There was much to cheer elsewhere in a race that defied the awful weather, for Derek Warwick and Riccardo Patrese fought in company with the Inter-Minardi Challenge right up until the closing stages. Sadly, the Footwork driver’s tenancy of an aggressive sixth place in the new FA14 was terminated as he went into his 67th lap, thanks to driveshaft failure (thankfully not with the dire consequences such a failure had had on the car’s debut test at Silverstone). Like Johnny, Delboy had driven beautifully on slicks after his initial change. That left Riccardo to scoop what became fifth with Barrichello’s demise, the Italian driving a “conservative” – read uncommitted – race to be sure of a finish after his disasters so far this year. In his wake, Fabrizio Barbazza was delighted to score his first World Championship point after fighting tooth and nail with team-mate Fittipaldi, Warwick, Patrese and Blundell. “Nothing is a problem today,” he beamed, “except this.” He pointed to a broken endplate on his left front wing. “This broke maybe at the start, and I had big understeer all through. But sixth? I am very happy!” Fittipaldi wasn’t so chuffed. Both had spun in the closing stages, Barbazza after clipping the kerb at Old Hairpin, Christian after Alessandro Zanardi had spun his difficult Lotus on to the grass and then rejoined immediately in front of him. Fittipaldi claimed that had obliged him to spin in avoidance. Without that he might have taken that final point.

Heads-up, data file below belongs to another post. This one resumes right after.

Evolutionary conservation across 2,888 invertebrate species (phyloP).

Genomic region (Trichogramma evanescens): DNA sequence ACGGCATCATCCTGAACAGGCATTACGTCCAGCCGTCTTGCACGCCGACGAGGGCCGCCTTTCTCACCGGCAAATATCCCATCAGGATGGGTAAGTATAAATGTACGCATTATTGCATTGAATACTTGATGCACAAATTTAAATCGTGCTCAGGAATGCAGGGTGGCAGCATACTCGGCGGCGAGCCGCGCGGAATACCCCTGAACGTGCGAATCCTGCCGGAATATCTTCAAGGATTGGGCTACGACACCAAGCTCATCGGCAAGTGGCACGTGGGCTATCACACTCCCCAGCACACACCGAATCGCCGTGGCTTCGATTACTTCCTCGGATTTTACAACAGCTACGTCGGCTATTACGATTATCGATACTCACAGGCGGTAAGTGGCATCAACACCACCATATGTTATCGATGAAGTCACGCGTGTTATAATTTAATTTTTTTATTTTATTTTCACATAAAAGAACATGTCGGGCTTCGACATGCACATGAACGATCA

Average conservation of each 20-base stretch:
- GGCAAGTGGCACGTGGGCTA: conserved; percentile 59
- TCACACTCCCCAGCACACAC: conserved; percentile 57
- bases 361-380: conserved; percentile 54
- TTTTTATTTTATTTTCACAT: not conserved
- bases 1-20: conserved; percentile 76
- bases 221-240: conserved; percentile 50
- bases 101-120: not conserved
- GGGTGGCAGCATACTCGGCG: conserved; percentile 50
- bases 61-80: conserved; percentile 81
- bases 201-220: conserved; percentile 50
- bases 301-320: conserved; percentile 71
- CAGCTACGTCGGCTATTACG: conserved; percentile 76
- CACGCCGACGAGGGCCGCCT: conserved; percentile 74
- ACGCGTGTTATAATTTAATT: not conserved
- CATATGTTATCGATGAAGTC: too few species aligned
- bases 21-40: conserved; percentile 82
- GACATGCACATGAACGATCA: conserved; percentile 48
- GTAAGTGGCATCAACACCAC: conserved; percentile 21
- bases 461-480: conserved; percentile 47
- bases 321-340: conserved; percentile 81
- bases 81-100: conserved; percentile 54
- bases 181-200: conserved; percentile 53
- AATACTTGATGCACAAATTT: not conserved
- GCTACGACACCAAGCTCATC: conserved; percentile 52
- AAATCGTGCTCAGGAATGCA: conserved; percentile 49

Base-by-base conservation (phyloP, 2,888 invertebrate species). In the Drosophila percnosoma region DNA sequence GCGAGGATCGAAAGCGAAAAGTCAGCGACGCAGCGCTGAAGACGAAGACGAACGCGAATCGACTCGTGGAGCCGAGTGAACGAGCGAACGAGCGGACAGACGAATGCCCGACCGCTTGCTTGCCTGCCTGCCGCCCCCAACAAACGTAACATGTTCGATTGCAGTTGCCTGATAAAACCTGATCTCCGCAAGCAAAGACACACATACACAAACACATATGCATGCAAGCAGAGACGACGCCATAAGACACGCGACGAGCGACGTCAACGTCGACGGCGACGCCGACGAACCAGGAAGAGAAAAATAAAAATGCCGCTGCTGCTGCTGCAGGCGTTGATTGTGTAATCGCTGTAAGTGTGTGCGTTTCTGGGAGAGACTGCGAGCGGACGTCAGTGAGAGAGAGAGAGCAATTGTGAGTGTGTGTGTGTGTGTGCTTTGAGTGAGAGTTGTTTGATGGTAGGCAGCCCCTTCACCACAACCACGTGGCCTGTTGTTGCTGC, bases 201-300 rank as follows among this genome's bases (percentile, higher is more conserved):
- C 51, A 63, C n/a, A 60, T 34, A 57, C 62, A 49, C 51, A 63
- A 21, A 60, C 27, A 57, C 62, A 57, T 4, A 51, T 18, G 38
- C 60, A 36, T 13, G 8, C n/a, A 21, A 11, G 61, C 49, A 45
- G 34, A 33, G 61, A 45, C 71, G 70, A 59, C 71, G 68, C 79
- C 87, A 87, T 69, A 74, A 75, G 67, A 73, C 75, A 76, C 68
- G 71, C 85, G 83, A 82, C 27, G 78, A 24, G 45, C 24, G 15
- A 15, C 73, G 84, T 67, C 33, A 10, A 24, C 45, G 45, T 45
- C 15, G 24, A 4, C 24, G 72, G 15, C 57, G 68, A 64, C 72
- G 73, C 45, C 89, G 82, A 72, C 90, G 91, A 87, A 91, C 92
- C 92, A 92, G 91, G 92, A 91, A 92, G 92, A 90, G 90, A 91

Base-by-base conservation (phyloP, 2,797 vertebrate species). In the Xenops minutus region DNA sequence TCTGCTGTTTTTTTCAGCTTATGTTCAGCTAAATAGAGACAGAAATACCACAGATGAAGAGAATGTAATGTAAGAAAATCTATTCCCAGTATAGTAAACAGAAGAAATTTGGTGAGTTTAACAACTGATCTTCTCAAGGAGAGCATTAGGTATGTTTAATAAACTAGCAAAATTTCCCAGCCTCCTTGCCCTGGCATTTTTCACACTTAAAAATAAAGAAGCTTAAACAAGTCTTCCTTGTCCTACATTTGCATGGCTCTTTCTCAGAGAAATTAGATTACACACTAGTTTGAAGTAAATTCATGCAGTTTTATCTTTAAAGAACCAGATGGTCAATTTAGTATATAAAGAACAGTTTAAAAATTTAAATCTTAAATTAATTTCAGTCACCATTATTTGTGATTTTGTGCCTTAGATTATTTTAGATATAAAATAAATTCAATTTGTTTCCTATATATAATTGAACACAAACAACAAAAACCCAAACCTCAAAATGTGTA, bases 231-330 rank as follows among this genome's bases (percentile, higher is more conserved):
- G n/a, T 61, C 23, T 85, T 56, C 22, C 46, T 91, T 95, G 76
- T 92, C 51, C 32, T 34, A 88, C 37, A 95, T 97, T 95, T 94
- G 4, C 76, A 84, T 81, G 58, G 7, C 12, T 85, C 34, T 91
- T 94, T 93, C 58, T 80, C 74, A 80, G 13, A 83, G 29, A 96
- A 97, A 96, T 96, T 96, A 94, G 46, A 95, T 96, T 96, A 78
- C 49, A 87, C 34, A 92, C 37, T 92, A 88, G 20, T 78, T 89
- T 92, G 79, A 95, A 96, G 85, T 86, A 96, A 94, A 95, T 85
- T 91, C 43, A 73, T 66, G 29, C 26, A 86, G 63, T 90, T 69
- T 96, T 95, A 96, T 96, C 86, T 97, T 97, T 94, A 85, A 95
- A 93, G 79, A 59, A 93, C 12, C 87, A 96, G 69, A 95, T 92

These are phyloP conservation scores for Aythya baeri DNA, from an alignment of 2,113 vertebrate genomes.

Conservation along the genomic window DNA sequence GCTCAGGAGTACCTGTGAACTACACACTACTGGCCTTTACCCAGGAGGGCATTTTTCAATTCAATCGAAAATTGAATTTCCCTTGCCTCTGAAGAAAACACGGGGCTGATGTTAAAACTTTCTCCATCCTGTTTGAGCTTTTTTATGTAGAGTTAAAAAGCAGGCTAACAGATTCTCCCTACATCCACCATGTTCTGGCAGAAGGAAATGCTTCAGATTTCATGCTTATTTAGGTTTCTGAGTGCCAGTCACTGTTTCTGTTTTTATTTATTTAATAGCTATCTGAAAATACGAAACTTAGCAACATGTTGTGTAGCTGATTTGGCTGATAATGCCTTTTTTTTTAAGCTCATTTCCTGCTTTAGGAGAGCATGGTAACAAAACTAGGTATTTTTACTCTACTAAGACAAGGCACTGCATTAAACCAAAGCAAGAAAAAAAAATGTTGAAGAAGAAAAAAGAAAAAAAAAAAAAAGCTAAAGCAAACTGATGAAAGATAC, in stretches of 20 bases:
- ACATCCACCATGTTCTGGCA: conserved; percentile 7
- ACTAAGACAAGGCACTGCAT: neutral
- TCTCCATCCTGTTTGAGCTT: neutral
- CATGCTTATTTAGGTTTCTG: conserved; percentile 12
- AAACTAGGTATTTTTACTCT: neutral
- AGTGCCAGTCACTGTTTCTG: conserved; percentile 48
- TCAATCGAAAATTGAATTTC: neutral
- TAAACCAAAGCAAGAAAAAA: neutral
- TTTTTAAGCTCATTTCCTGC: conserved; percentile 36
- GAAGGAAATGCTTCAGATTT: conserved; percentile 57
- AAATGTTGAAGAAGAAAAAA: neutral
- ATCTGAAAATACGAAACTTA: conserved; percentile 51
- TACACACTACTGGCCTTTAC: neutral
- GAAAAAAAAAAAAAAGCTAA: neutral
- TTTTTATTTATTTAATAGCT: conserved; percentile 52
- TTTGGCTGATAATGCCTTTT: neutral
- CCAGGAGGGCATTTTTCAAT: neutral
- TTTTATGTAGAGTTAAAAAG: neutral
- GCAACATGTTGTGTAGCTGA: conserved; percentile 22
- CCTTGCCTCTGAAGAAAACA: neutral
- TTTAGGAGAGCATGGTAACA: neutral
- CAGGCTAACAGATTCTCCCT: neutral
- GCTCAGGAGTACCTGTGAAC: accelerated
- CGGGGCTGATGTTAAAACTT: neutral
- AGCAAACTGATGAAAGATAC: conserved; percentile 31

Senna in the McLaren on the way to one of his most memorable victories
Zanardi claimed an unhappy eighth, unsettled by a handling imbalance in his 107B which, like Herbert’s, had a ride height problem, Comas was ninth, unhappy that his initial set of wets had mismatched pressures, and Barrichello was classified 10th ahead of Alboreto’s sluggish but reliable Lola-Ferrari. Joining Alesi in retirement, Berger succumbed to failure of an active suspension actuator after feeling fluid leaking on to his legs right from the start. He had been chasing Schumacher for seventh until the problem became acute. Lehto, too, deserved much better fortune. The ever-cheerful Finn had to switch to the spare Sauber after the warm-up lap, when his own developed a problem in its ignition switch. The spare C12 was set for the taller Wendlinger, and after starting from the pit lane and gambling on slicks he reluctantly came in to retire after 13 laps. “The steering wheel and pedals were all set for Karl,” he explained, “so it was almost impossible to drive the car properly.”